The Miracle Man
Photos credited with large images
Click images to enlarge
In the hilly woodlands near the river in Memphis, Tennessee, a remarkable garden is being born, rare and beautiful waterlilies thrive far from their habitats and exotic tropical plants flower and fruit year round. If this seems improbable, or even impossible, don't tell Dr. William Phillips that! He is a man who makes miracles.
Over the past few years William has been assembling a parcel of land that is now just over 70 acres, mostly fields and timberland. The five climate-controlled greenhouses hold much of William's collection of tropical plants. Though he loves all tropicals, the result of a trip to Florida and the Bahamas many years ago, waterlilies were his first interest and are his passion today.
"There was one lady in our small town of Smithville, Mississippi who had a pond" relates William. "It was the talk of the community. I went to see it and was fascinated. When I was about 16 years old I decided I would use our farm tractor with its dirt scoop and dig a pond. My Mother was working and I knew that I had all day to get it done without her knowing. I was afraid she would object if I asked her first.
"I started in the morning and when she drove up to our house about 3:30 PM, I had an oval pond dug about 25 feet long and about 14 feet wide. As my mother turned in the driveway I was finishing the bottom and she could see the top half of a tractor with me coming out of this big hole in the ground! She was astonished and came running to the pond to see what in the world was going on. I told her that the cement truck was on its way and we had to move the tractor and car so they could pour the cement. It was too late to stop!
"I ordered a lotus and six or seven hardy lilies. It was beautiful! People started coming to see it, and cars driving down the road would pull off to the side and come and look at the beautiful pink lotus surrounded with lilies full of blooms. It stayed beautiful for years despite my leaving home for college. The pond is still there almost 45 years later."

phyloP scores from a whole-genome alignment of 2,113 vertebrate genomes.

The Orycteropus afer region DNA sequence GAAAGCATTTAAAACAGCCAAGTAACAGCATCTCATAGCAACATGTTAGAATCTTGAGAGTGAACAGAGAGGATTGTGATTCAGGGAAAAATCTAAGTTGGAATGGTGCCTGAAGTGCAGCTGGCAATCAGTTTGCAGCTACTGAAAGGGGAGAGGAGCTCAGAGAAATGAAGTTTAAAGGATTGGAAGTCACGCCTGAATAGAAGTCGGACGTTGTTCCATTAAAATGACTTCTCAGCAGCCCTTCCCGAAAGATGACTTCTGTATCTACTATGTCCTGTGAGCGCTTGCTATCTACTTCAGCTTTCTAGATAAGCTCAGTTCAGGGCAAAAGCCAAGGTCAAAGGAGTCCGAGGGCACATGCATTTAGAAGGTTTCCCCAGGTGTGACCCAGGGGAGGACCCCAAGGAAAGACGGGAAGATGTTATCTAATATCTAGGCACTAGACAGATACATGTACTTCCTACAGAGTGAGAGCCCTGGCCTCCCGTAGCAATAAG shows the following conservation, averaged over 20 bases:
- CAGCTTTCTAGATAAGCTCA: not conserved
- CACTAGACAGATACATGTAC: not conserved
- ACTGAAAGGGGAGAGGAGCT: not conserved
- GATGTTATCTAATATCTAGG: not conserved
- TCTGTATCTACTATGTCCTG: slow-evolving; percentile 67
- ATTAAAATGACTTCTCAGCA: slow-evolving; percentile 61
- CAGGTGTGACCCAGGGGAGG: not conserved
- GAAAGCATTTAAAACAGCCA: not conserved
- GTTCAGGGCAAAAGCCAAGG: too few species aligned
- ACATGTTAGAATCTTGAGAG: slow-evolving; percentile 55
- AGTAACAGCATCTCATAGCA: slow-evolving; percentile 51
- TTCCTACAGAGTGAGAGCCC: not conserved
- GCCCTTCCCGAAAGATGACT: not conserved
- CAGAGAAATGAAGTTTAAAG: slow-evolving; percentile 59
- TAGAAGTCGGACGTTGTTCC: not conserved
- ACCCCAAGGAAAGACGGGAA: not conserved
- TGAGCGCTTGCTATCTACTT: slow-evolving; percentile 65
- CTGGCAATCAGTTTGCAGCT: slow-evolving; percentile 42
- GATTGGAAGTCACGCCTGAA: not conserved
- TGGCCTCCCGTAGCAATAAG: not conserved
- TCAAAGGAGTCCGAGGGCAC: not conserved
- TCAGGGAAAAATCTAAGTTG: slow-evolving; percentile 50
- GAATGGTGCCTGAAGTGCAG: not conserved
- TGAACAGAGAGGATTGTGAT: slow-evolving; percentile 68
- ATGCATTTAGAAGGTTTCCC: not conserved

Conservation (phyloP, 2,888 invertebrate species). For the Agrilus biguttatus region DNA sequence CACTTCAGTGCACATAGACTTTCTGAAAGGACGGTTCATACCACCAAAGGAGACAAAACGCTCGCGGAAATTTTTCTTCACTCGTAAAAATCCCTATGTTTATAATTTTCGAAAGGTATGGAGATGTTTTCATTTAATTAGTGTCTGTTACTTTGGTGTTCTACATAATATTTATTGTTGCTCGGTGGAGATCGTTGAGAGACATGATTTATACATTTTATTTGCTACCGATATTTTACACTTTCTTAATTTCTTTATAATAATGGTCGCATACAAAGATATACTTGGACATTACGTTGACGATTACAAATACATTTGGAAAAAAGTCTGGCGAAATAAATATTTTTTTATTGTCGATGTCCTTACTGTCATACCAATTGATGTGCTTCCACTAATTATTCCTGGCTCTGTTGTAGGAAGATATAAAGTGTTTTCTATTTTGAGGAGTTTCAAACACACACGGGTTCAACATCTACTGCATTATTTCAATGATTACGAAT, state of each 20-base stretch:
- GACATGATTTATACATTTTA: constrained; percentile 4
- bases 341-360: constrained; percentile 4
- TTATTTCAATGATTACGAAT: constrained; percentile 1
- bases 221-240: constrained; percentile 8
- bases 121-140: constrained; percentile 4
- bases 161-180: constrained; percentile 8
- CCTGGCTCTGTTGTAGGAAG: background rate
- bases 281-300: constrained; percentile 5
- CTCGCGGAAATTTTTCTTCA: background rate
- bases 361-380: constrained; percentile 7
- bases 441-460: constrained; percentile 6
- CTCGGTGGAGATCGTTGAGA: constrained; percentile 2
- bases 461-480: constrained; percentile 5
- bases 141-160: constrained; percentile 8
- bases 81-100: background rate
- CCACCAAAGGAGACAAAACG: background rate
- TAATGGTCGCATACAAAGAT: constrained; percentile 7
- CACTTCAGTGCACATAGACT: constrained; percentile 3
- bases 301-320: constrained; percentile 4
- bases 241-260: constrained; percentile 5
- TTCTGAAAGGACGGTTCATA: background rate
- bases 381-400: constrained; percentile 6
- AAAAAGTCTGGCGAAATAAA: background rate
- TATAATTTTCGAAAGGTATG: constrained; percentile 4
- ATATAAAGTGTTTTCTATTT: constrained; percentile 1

The total garden, which William calls Bannoche after one of his favorite Heliconias, H. 'Iris Bannoche', is in its infancy. The dappled woodlands on the hillsides give way to an expansive lawn near the greenhouses. Several natural streams will be harnessed to create numerous small lakes for waterlilies and lotuses. Existing lotus pools already thrive and the main lake houses Victoria and waterlilies in the warm months.
It is in the greenhouses though that the heart of Bannoche
beats. Tropical terrestrials love the summer-like environment
maintained for them but much of the space is given to ponds kept
at 90 degrees. It is in these ponds that William has become the
premier cultivator of the Australian subgenus of Nymphaea, Anecphya.
The best known of these is N. gigantea.
William fell in love with the several giganteas in cultivation in the US, the pale blue to white 'Albert de Lestang', a wonderful blue regularly propagated by Rich Sacher and the pink 'Neorosea' collected by Walter Pagels. Last winter, having recently received a rare start of 'Neorosea', William wrote:
"A couple of days ago I dropped the rhizome in the pond of murky 90 degree water about three feet deep. I couldn't find it. I thought I could take a light under water and see it. I couldn't! So I took off my clothes and got on my hands and knees and crawled on the bottom among muck, roots, and all sorts of other stuff and I found it! I jumped up covered with muck to my shoulders and yelled, 'Yes!' "
A wonderful long distance partnership has developed between William and Australian collector André Leu. With his characteristic generosity, Andre shared seeds from the collecting trip with Walter Pagels in April of 2000 with a number of Anecphya aficionados in the US including William. While all others struggled, the resulting seedlings thrived in Memphis. The stunning deep pink cultivar named 'Andre Leu' was probably the most exciting of many seedlings.